It took me a while to figure out how to start the post. Should I start with some exposition or should I just jump right into it?
Well, I decided to jump right in. The time finally came. I just graduated from the University of Maryland, College Park, ascertaining a Bachelors of Arts in Sociology. I feel elated, overjoyed, and a little nervous. I am happy because I graduated and have many good memories to reflect upon. Excited because this pushes the boundary of success within my family. I am a first-generation college student, therefore becoming a graduate of a 4-year institution means much more to my family than I can comprehend. Lastly, I am nervous because this changes things for my family and, of course, myself.
I have a lot to be thankful for and a lot of people to thank. Honestly, it would be impossible to mention everyone, so I will mention two that come to mind. First and foremost, my mother. My mother has done a fantastic job raising not only me, but my younger brother as well. She believed in me and gave me much needed support at every turn. My mother expressed to me a couple weeks prior to graduation that she “never thought [she] could raise a son to go to college.” Just to be clear, this is her telling me that with everything she went through trying to raise me and my brother, my chances of achieving success beyond what the family had achieved seemed improbable.
When I told her that I wanted to study video games as a discipline and a career she was behind me 100 percent. I just needed to make sure I had a plan of action. And I did! It was with the tremendous help of my mentor Dr. Rashawn Ray. I remember when I first told him that I wanted to study aspects of gaming culture while in the sociology department and as a future career. Instead of being struck with skepticism and pondering if I just wanted to play games all day and call it research, he said “Ok cool!” Then he went to his computer and started listing off all the people he knew who dealt or at least dabbled with visual interactive mediums. I knew he would be a mentor for life.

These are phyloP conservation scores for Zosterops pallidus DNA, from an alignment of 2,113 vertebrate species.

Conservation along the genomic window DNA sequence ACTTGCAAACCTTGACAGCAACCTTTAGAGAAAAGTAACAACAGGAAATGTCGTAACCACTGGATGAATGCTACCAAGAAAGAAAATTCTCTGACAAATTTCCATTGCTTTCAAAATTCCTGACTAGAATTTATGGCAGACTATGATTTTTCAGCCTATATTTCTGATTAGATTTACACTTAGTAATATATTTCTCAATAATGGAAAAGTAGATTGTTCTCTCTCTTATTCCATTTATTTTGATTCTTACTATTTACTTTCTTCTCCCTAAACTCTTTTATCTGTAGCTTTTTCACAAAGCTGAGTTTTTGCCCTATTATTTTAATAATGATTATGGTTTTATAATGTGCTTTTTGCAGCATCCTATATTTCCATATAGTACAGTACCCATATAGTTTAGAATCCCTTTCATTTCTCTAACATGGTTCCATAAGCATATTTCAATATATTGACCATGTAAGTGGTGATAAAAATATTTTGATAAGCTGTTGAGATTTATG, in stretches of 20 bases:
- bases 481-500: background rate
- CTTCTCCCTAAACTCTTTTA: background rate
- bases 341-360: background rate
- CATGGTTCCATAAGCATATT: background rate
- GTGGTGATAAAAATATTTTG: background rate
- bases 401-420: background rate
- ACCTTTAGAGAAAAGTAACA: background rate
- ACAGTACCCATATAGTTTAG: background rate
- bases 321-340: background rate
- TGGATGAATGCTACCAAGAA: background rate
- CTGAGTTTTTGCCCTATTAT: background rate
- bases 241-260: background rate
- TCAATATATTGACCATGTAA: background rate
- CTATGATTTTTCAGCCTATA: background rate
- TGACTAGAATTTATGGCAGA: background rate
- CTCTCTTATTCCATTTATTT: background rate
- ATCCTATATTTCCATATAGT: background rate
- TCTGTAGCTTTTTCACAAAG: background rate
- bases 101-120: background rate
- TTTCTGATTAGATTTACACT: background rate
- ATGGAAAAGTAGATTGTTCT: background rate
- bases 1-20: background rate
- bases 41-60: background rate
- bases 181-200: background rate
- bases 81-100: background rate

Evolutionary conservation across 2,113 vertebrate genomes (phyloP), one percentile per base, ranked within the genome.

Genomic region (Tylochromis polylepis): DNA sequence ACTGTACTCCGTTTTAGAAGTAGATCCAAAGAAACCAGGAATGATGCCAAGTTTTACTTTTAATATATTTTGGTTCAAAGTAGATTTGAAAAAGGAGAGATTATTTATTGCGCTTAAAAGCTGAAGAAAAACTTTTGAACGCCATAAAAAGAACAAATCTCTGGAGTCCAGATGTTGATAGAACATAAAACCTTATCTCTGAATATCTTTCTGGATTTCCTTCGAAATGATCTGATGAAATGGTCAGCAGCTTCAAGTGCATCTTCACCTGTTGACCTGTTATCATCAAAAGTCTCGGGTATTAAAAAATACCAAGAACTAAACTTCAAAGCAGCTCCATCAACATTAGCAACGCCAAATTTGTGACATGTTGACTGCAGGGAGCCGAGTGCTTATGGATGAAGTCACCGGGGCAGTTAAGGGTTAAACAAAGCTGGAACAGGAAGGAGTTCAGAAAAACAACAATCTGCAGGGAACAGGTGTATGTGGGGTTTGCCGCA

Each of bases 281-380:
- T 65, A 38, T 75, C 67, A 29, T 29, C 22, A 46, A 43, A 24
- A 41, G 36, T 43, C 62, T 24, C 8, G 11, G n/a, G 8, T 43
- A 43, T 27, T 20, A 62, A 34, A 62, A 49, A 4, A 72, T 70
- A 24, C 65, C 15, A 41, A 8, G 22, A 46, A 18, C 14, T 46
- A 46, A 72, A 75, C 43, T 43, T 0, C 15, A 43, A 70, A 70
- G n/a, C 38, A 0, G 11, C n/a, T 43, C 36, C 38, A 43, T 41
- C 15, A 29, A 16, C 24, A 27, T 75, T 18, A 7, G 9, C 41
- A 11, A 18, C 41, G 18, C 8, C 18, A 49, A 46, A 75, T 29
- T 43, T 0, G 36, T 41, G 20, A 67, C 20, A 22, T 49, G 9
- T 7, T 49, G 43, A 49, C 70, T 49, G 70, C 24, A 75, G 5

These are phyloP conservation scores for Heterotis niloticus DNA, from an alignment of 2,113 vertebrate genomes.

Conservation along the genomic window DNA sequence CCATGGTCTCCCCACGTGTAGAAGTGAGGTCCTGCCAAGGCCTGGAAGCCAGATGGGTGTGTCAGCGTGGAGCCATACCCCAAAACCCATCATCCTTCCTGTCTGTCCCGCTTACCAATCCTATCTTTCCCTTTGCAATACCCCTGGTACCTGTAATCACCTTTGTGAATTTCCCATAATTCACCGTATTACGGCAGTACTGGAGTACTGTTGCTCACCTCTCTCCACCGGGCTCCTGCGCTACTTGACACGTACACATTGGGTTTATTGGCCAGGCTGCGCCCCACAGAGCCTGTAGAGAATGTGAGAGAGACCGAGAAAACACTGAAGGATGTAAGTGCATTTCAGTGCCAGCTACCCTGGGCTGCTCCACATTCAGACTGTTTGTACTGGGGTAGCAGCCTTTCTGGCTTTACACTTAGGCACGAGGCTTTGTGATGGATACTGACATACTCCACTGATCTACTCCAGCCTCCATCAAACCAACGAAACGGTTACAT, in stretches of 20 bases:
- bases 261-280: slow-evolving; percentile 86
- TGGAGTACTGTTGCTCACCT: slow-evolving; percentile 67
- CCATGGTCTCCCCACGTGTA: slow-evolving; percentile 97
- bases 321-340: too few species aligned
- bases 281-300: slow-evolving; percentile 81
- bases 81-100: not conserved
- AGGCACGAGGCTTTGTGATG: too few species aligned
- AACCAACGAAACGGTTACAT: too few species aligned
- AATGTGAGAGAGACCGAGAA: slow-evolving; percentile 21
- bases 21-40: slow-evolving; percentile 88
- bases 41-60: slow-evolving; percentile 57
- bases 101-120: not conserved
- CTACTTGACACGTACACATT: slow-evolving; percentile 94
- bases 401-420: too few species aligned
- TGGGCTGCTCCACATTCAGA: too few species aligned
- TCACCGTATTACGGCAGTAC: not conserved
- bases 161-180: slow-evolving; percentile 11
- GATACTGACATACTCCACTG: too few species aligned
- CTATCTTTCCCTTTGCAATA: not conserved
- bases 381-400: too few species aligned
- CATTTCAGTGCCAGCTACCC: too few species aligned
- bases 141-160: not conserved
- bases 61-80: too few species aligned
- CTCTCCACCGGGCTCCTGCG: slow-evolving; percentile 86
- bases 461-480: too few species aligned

On another note, where do I go from here? Well, the answer to that is Indiana, specifically Indiana University. I will be starting a PhD in Informatics where I will be studying…wait…wait for it…wait for it…video game culture! Some of the academics that currently study video game culture got their start in gaming culture by accident, if not a loosely related field of study. To attend a institution, specifically for the purpose to study video games and the people who play them is awesome. I even asked the director of the program did they read everything? Do they know that I want to study video games? Of course, she answered with a reassuring “Yes!”
Video games, as I have mentioned before, can tell awe-inspiring and emotional narratives. The people who play video games are just as interesting as the games they play. I am very thankful that I am able to bridge my gamer identity into my academic identity which will hopefully guide me to think about video game culture in fresh and exciting ways. Again, thank you to everyone! Now it’s time to play all the video games that I have neglected for months!